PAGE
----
eight hour exposure. Even at this noise level, hearing damage can be expected in some

individuals. It may soon be a requirement, and it is considered good practice, to have

hearing checked (audiometric testing) on an annual basis, for all employees exposed to

85-90 dBA noise levels for eight hours daily. If no hearing loss is observed, ear

protection is not required.

At greater than 90 dBA exposures (eight hours per day) or for higher noise levels in

excess of the allowable time (e.g. 100 dBA for more than two hours) a continuing,

effective hearing conservation program should be administered. Reference to the

following table gives estimates of noise levels and the maximum allowable exposure

times. It is required that either engineering controls such as enclosing noisy equipment,

or administrative controls, such as limiting time of exposure, be utilized to reduce noise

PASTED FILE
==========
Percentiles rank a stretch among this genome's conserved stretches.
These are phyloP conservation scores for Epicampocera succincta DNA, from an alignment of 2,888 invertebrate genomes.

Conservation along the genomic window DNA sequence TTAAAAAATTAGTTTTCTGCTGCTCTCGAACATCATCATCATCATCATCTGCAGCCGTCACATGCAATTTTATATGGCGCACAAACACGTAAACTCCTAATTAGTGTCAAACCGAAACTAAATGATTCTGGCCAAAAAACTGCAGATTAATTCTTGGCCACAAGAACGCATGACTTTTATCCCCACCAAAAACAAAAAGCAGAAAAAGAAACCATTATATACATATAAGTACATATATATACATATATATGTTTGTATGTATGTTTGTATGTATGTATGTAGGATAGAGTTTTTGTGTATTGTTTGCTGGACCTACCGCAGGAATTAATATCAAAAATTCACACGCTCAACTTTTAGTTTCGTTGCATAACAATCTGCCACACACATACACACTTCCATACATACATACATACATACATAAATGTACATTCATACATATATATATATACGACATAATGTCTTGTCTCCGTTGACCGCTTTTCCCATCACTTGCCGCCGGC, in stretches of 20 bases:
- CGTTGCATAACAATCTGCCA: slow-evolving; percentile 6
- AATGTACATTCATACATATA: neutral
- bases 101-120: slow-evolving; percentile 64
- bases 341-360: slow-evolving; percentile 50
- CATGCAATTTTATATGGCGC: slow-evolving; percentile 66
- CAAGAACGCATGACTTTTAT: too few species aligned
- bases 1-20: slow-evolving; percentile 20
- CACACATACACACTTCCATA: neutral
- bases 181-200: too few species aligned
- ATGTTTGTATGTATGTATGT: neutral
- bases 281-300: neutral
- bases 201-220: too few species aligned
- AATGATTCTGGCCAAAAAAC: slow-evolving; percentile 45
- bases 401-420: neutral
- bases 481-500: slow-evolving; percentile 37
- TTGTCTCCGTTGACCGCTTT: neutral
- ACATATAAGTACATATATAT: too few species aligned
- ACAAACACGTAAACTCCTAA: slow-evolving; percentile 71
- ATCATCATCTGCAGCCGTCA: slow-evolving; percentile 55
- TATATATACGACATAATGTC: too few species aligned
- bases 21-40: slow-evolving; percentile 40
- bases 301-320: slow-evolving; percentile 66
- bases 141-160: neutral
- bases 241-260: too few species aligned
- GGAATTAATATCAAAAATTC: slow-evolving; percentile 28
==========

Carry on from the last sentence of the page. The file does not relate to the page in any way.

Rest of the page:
level or the exposure time to comply with the standard. If these control measures are not

feasible, then effective personal protective equipment is required. There are many forms

and types of ear protection that can be considered from earmuffs to ear plugs. Some are

more useful than others, depending on the noise level, the frequency of the noise, and

how well they fit the individual. It is necessary to provide protection that is effective and

reasonably comfortable to the wearer.

The following table is provided to assist in the evaluation of the noise levels in the

workplace. If referral to the table indicates that levels and time of exposure are such that

corrective action is needed, it is recommended that professional help be sought to correct

the problem. A noise survey by adequately equipped and trained personnel should be

made before implementing engineering and administrative controls, and/or setting up a

hearing conservation program.

Permissible Noise Exposures

Noise Sources





Speaking effort required between

two people at various distances

Pheumatic Chipper (at 5 Ft) 115 15 Min. Nearly impossible to communicate

by voice

Chain saw (at ear)/Rock N Roll Band 110 30 Min. Very difficult to communicate by


Wood Planer/Punch Press 105 1 Hour Shout with hands cupped between

mouth and other person's ear

Pneumatic Air Hoist, 4000 Lb 100 2 Hours Shout at 0.5 foot

Newspaper Press/Power Lawn Mower

(at ear)

95 4 Hours Shout at 1 Foot